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Qadree Ollison hopes to follow Pitt script, run his way into NFL |

Qadree Ollison hopes to follow Pitt script, run his way into NFL

Joe Rutter
Pitt’s Qadree Ollison bowls over Virginia Tech’s Claeb Farley on the way to a record-breaking run of 97 yard in the fourth quarter Saturday, Nov. 10, 2018 at Heinz Field.

INDIANAPOLIS — Qadree Ollison rushed for more than 1,000 yards in his freshman season at Pitt. It took him three years to reach that milestone again, but it provided a satisfying conclusion to the running back’s college career.

“To come back my senior year and finish it the way I did,” Ollison said, “it’s definitely how you would write it in a book.”

Ollison, though, is saving room for a few extra chapters. He’s at the NFL Combine trying to show he’s the next Pitt running back deserving of a professional career.

In 2018, Ollison became the sixth Pitt running back to record a multiple 1,000-yard season, and he became the first to do it after a two-year gap.

Ollison joined a list headed by Hall of Fame runner Tony Dorsett, a four-time 1,000-yard rusher for the Panthers, and two-time members Curvin Richards, LeSean McCoy, Dion Lewis and James Conner.

“It’s an honor and a great accomplishment,” Ollison said. “It’s something I will remember for the rest of my life. I’m proud to be part of that list of great running backs.”

It isn’t lost on Ollison that the five other members of that club played in the NFL with all but Richards achieving success in the league. Ollison, however, is considered a fringe prospect, and the NFL’s scouting report lists him as an undrafted free agent.

A strong showing at the combine and Pitt’s pro day in March could elevate Ollison’s stock. He is listed at 6-foot-1, 228 pounds.

“I know I’m a big back that’s powerful, gets downhill really fast,” Ollison said. “All-around player, can block, ultimate team player, someone who is going to do everything right on and off field field. I’m a physical runner that can catch the ball and make plays.”

He certainly made them as a redshirt freshman in 2015 when he rushed for 1,121 yards and scored 12 touchdowns after replacing Conner, who tore his MCL in the season opener. Ollison was named ACC rookie of the year, but when Conner returned from his knee injury and Hodgkin’s Lymphoma, Ollison received just 33 carries in ‘16.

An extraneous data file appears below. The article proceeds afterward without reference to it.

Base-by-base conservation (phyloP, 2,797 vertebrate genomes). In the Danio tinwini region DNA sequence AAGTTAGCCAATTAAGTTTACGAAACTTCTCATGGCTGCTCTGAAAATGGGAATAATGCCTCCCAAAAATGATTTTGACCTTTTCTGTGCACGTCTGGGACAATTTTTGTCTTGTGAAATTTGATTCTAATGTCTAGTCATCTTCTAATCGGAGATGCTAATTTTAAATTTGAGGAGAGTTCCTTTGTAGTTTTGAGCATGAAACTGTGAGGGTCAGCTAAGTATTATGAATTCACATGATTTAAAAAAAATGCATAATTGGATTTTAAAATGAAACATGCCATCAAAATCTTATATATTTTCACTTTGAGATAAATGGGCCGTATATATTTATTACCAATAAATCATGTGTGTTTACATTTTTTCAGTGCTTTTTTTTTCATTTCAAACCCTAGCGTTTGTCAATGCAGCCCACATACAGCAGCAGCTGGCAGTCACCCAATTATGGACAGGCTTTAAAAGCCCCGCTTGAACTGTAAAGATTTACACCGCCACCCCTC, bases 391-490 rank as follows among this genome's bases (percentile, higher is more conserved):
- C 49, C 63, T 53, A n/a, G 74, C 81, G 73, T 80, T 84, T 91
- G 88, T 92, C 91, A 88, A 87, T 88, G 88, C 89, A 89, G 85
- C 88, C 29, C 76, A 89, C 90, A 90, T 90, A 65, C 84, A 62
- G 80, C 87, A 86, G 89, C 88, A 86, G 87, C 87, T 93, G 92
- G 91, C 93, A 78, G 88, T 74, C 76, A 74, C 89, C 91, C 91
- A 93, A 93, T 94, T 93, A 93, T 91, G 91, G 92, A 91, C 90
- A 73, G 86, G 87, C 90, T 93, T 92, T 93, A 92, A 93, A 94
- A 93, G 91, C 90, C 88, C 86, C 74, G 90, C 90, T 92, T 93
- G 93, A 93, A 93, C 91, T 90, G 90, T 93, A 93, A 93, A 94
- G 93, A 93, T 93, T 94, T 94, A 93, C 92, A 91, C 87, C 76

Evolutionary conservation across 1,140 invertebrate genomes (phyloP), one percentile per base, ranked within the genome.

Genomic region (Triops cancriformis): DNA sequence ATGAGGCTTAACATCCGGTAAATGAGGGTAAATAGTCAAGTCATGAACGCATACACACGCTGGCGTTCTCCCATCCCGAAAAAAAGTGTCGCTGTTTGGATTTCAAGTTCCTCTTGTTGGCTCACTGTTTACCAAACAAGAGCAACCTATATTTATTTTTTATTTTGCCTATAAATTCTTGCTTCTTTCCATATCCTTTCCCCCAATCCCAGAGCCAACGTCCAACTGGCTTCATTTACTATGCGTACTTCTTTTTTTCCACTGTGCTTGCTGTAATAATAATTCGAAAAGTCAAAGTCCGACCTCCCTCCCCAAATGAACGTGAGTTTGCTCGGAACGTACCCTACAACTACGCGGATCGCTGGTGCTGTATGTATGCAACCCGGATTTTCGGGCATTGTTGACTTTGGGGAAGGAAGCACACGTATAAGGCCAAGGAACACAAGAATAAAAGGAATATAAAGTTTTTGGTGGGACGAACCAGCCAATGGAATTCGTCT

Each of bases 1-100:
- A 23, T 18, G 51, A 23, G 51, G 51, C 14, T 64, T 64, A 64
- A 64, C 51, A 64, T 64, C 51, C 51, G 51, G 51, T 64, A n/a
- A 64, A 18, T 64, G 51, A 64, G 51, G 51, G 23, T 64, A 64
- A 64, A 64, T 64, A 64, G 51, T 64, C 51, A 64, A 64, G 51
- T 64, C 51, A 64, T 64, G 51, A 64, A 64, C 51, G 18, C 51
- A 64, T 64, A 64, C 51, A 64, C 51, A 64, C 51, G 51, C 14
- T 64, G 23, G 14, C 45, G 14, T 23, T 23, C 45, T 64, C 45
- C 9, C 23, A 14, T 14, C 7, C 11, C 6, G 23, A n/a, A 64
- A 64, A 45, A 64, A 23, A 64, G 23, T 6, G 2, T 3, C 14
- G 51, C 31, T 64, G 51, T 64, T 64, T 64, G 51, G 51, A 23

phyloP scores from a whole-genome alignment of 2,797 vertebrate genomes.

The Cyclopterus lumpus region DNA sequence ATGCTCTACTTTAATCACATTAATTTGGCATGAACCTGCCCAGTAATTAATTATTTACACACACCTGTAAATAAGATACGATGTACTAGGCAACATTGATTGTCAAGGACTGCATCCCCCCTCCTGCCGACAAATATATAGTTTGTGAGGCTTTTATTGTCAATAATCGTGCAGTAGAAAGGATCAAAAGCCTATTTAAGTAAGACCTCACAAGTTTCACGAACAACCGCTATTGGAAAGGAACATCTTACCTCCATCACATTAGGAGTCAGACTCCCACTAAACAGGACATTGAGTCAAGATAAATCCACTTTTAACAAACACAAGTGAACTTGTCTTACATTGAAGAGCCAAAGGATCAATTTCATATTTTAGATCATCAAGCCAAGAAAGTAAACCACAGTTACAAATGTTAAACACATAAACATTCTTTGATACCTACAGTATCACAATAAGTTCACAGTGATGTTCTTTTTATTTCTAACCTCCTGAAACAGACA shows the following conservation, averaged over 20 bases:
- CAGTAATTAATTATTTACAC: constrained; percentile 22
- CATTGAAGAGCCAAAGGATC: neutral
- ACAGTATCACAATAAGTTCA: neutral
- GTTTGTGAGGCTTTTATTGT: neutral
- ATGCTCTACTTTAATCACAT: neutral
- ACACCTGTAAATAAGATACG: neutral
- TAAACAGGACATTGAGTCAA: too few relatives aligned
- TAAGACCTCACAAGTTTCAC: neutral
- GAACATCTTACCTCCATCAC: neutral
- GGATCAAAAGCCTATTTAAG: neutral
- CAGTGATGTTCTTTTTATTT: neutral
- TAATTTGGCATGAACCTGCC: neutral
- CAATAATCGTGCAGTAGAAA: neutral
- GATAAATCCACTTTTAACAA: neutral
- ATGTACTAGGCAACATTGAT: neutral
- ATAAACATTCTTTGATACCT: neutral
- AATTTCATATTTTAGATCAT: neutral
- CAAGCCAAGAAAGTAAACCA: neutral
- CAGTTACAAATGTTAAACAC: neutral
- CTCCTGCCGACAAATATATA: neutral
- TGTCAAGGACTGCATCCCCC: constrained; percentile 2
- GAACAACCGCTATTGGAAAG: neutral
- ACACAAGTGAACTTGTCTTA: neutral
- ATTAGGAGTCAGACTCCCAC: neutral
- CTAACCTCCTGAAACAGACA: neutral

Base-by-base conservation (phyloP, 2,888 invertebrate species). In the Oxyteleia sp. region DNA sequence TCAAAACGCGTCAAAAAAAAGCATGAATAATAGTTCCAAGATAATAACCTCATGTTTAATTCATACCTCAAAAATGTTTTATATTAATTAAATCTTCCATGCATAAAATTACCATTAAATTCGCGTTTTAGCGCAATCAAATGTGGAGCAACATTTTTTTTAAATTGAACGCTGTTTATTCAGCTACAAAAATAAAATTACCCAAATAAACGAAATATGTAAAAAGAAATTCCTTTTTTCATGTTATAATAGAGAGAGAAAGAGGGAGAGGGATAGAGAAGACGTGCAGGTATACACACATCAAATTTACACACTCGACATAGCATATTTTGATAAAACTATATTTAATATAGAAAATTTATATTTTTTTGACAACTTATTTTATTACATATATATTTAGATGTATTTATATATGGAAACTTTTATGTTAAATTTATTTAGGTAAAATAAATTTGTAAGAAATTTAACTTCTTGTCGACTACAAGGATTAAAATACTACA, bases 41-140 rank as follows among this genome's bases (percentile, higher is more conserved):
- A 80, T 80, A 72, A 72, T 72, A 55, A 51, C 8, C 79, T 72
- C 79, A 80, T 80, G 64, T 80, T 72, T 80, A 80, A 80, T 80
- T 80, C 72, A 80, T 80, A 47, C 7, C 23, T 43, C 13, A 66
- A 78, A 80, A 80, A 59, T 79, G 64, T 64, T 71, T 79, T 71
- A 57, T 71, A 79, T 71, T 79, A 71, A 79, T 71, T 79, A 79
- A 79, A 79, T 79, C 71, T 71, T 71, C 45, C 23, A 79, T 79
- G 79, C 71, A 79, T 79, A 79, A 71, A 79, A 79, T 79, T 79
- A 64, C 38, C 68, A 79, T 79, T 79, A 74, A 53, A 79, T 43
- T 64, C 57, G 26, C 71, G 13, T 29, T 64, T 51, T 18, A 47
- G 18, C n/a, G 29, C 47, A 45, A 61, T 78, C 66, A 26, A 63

“You come off a good freshman season and you feel like everything is going great, you are on top of the world,” Ollison said. “It wasn’t that hard. James came back battling for his life and deserved everything he got. It wasn’t like I was mad or anything. I was more happy for him.”

The next season, with Conner on the Pittsburgh Steelers roster, Ollison’s climb to the top of the depth chart hit a bump. An injury to fullback George Aston led to Ollison switching positions, and he had 90 carries for 398 yards.

Ollison graduated in April 2017, but he never thought about transferring to another program where he could play immediately in his final season.

“I told my dad that I finish everything I start,” Ollison said. “I wanted to finish my career at Pitt. I built something there with those guys, with that locker room and with those coaches. I wanted to finish it there.”

With Pitt recommitting to the run and Ollison back at tailback alongside Darrin Hall, the duo became the first Panthers tandem to record 1,000-yard seasons in the same year. Ollison had a team-high 1,190, and Hall wasn’t far behind with 1,021 yards.

“Those two guys get along better than brothers,” Pitt coach Pat Narduzzi said in November. “I mean, brothers fight a heck of a lot more than those two do.”

Ollison, though, was the only sibling — and only Pitt player regardless of position — invited to the NFL Combine. He was surprised Hall didn’t get a call.

“It’s a friendship, and it’s also competitive,” Ollison said. “When we’re on the field, we’re competing with each other. When we’re off the field, we’re the closest of friends. I still talk to him every day. He’s training really hard for the pro day. He’ll be ready.”

Joe Rutter is a Tribune-Review staff writer. You can contact Joe by email at [email protected] or via Twitter .

Categories: Sports | Steelers | Pitt
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